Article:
### Calculating landscape, attractor, and restrictor

In this work, we considered communities with commensal, mutualistic, and exploitative interactions. Below, we describe the differential equations for each type of interaction, and how we calculate the corresponding community function landscape, species-composition attractor, and Newborn restrictor.

Commensal H–M community: The model community for most simulations is the same commensal H–M community used in our previous work^{15}. The community function landscape plots *P*(*T*) as a function of *ϕ*_{M}(0) and ({overline{f}}_{P}(0)). Assume that a Newborn community has 100 biomass units, that all cells have the same genotype (all M cells have the same ({f}_{P}={overline{f}}_{P}(0))), that death and birth processes are deterministic, and that there is no mutation. *P*(*T*) can then be numerically integrated from the following set of scaled differential equations for any given pair of *ϕ*_{M}(0) and ({overline{f}}_{P}(0))^{15}:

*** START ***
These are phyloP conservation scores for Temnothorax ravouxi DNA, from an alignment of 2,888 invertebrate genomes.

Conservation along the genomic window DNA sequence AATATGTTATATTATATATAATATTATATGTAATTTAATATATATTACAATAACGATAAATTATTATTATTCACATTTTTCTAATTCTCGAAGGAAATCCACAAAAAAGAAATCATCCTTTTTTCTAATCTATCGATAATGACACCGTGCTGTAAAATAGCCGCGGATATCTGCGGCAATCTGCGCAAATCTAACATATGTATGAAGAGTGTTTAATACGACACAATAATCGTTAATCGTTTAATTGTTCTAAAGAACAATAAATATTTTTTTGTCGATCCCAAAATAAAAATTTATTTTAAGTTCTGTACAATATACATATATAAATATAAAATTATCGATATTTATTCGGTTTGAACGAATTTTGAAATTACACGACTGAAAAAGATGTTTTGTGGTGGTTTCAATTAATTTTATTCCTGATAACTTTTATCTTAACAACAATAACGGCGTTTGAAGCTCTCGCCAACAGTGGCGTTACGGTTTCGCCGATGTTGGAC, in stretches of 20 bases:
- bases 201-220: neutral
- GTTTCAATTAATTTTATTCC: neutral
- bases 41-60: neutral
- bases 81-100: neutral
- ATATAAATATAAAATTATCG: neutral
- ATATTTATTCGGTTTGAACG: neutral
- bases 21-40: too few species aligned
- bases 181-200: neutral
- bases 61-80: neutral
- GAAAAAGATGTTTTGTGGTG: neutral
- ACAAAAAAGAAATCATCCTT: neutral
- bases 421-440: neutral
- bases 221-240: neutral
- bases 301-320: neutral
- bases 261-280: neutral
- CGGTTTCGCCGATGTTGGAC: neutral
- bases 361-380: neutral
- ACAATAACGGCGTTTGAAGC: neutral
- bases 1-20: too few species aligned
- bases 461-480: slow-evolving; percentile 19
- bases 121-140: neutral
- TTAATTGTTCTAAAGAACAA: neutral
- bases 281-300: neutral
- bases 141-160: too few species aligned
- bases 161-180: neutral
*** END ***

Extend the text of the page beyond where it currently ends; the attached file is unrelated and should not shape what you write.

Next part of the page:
$$frac{dR}{dt}=-{c}_{{RM}}{g}_{M}M-{c}_{{RH}}{g}_{H}H$$

(1)

$$frac{dB}{dt}={g}_{H}H-{c}_{{BM}}{g}_{M}M$$

(2)

$$frac{dP}{dt}={f}_{P}{g}_{M}M$$

(3)

$$frac{dH}{dt}={g}_{H}H-{delta }_{H}H$$

(4)

$$frac{dM}{dt}={g}_{M}left(1-{f}_{P}right)M-{delta }_{M}M$$

(5)

where

$${g}_{H}(R)={g}_{{Hmax}}frac{R}{R+{K}_{{HR}}}$$

(6)

$${g}_{M}(R, B)={g}_{{Mmax}}frac{{R}_{M}{B}_{M}}{{R}_{M}+{B}_{M}}left(frac{1}{{R}_{M}+1}+frac{1}{{B}_{M}+1}right)$$

(7)

and *R*_{M} = *R*/*K*_{MR} and *B*_{M} = *B*/*K*_{MB}. Unless otherwise specified, landscapes in this paper are obtained by integrating Equations (1–5) from *t* = 0 to *t* = 17.